The United States is expanding its sea power in the Pacific. Plans call for the Navy, within the next few years, to station 60 percent of its nuclear-powered attack submarines to the Pacific, the better to counter China’s growing submarine threat and to meet other contingencies, such as the naval operations of a resurgent Russia.
Moving PartsThe Pacific Fleet in future years will deploy 34 attack submarines, up from 26 in 2007. These submarines, though based on the West Coast and in Hawaii, will have access to facilities in Japan, Guam, Singapore, Australia, and Diego Garcia. Three have already been forward deployed to Guam.
To the attack submarine fleet in the Pacific will be added two guided missile submarines, USS Ohio and USS Michigan. Both are former “boomers”—ballistic-missile-firing boats—that have been converted to carry conventional cruise missiles and sophisticated intelligence equipment.
These warships each can fire 154 cruise missiles, either singly or in salvo. They also can carry up to 66 special operations troops for many weeks to insert them into a hostile shore and retrieve them later. Each submarine will have two crews, Blue and Gold, which will permit them to mount 400-day patrols. The submarines, based in Bangor, Wash., will pull into Guam to change crews and undergo maintenance and resupply.
Land forces are undergoing a significant realignment. The Army expects to withdraw most of its troops from South Korea and to reduce, dismantle, or move the United Nations Command, 8th Army headquarters, Combined Forces Command, and headquarters of the 2nd Infantry Division.
The changes in US ground deployments will generate much attention, because the shifts being considered are politically sensitive. South Korea will see the largest change, for three reasons:
By year end, the number of US troops posted in South Korea will drop to 25,000, down from the 37,000 that were deployed there not long ago. By 2017, the US could have little more than a small residual force on the peninsula.
As part of this realignment, ground forces remaining in Korea will be moved well south of Seoul to a new base that is to be built near Osan Air Base. Air Force officers say that the service will continue to maintain a force of fighters at that air base.
Combined Forces Command—the command element that is led by an American with a South Korean deputy and in which Americans and Koreans serve side by side—will disappear in 2012 when South Korea assumes control of its forces in both peace and war.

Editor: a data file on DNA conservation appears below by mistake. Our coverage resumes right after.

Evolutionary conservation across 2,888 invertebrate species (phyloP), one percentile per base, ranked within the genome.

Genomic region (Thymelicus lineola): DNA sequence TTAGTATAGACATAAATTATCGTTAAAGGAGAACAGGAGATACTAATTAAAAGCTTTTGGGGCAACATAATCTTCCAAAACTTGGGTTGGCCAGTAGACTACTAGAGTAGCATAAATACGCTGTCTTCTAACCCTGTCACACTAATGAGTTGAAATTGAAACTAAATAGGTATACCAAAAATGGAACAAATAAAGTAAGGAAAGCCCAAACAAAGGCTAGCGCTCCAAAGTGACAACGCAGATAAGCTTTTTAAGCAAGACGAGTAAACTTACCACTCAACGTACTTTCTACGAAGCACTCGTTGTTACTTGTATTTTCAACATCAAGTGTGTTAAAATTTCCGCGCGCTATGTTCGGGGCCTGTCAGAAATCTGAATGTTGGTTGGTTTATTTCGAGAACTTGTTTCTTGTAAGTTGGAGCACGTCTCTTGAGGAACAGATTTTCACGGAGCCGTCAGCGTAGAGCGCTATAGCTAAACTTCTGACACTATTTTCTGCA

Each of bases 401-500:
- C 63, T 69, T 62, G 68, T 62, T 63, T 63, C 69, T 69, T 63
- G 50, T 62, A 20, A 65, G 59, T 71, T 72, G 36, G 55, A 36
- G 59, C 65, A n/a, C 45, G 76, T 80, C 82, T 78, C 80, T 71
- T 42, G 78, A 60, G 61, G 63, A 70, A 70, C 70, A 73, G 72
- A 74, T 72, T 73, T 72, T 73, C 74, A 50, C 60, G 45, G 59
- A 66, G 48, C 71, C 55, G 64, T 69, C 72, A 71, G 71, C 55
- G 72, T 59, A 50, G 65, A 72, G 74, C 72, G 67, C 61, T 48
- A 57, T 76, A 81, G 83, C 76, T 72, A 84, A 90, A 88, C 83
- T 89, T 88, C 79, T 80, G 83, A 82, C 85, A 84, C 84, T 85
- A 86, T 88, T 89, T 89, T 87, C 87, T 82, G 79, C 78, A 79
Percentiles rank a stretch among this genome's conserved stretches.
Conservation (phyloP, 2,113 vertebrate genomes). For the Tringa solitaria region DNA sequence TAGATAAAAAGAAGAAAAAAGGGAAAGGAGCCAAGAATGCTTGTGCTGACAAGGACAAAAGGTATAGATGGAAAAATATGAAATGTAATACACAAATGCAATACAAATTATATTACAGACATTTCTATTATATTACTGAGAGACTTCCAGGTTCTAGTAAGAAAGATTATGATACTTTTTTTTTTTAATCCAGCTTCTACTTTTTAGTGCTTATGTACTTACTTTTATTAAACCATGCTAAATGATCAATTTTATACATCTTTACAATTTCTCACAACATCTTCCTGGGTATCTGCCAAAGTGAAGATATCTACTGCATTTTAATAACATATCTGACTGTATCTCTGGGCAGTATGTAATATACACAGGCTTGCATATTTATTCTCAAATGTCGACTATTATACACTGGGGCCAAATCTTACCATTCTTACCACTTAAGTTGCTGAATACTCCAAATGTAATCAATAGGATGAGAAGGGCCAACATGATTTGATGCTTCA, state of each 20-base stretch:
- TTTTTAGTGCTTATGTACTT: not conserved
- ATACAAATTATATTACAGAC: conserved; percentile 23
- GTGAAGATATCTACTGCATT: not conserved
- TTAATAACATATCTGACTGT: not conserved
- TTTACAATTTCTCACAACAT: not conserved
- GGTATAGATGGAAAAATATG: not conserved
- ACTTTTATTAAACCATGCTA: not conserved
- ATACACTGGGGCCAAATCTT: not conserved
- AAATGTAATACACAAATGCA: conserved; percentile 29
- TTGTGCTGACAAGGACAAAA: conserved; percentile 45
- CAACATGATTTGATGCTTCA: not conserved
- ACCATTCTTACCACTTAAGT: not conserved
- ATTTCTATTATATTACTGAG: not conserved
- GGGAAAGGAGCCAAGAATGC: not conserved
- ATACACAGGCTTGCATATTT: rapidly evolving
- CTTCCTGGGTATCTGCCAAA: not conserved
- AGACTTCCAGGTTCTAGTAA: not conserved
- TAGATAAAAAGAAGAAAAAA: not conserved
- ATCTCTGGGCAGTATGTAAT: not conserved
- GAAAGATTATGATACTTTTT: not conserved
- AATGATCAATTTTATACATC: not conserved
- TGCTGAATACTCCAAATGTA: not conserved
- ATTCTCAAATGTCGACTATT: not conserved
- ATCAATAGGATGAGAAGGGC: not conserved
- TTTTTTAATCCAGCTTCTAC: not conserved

The proposals would also have the four-star general who commands US forces in Korea, currently Army Gen. Burwell B. Bell, moved to Ft. Shafter to command US Army Pacific. That would put the Army’s Pacific commander on a par with Air Force and Navy four-star commanding officers.
The Army also plans to assign two or three new Stryker brigades to Alaska and Hawaii. Almost half of the Marine Corps’ forces in Japan will move to Guam, but Marine Forces Pacific will still command two-thirds of the combat troops of the USMC.
Marine Forces Pacific will keep about the same number of troops in Okinawa, Hawaii, and California but 8,000 of the 18,000 marines in Okinawa will move to Guam in 2014 to 2015. Tokyo, which wants to reduce friction between US troops and local citizens in Okinawa, has agreed to pay between $20 billion and $30 billion for the move and associated costs. Another 9,000 Marine Corps dependents and civilian employees will also move.
A critical but so far unanswered question: Will the Air Force and Navy be able to provide airlift and sealift sufficient to move the ground forces as needed? New C-17 transports are being stationed in Hawaii and Alaska. The Navy today keeps about a dozen amphibious transport ships in the region, and plans to build more to meet the need.
Special Operators NeededStill, some officials question whether the planned lift will be adequate, given the huge requirement.
The fifth Pacific growth area is in special operations forces. Air Force combat controllers and SOF pilots, Army Green Berets and Rangers, Navy SEALs, and similar units have been active in small, largely secret operations in the Philippines, Indonesia, and Malaysia and in fighting Islamic terrorists around the Sulu Sea.
Special operations forces have been targeting the remote islands running from the Philippines, where Muslim terrorists train, to Malaysia and Indonesia. Terrorists hop from one island to another, then fade into the population. PACOM officers contend that SOF troops are gradually breaking up the terrorist cells there.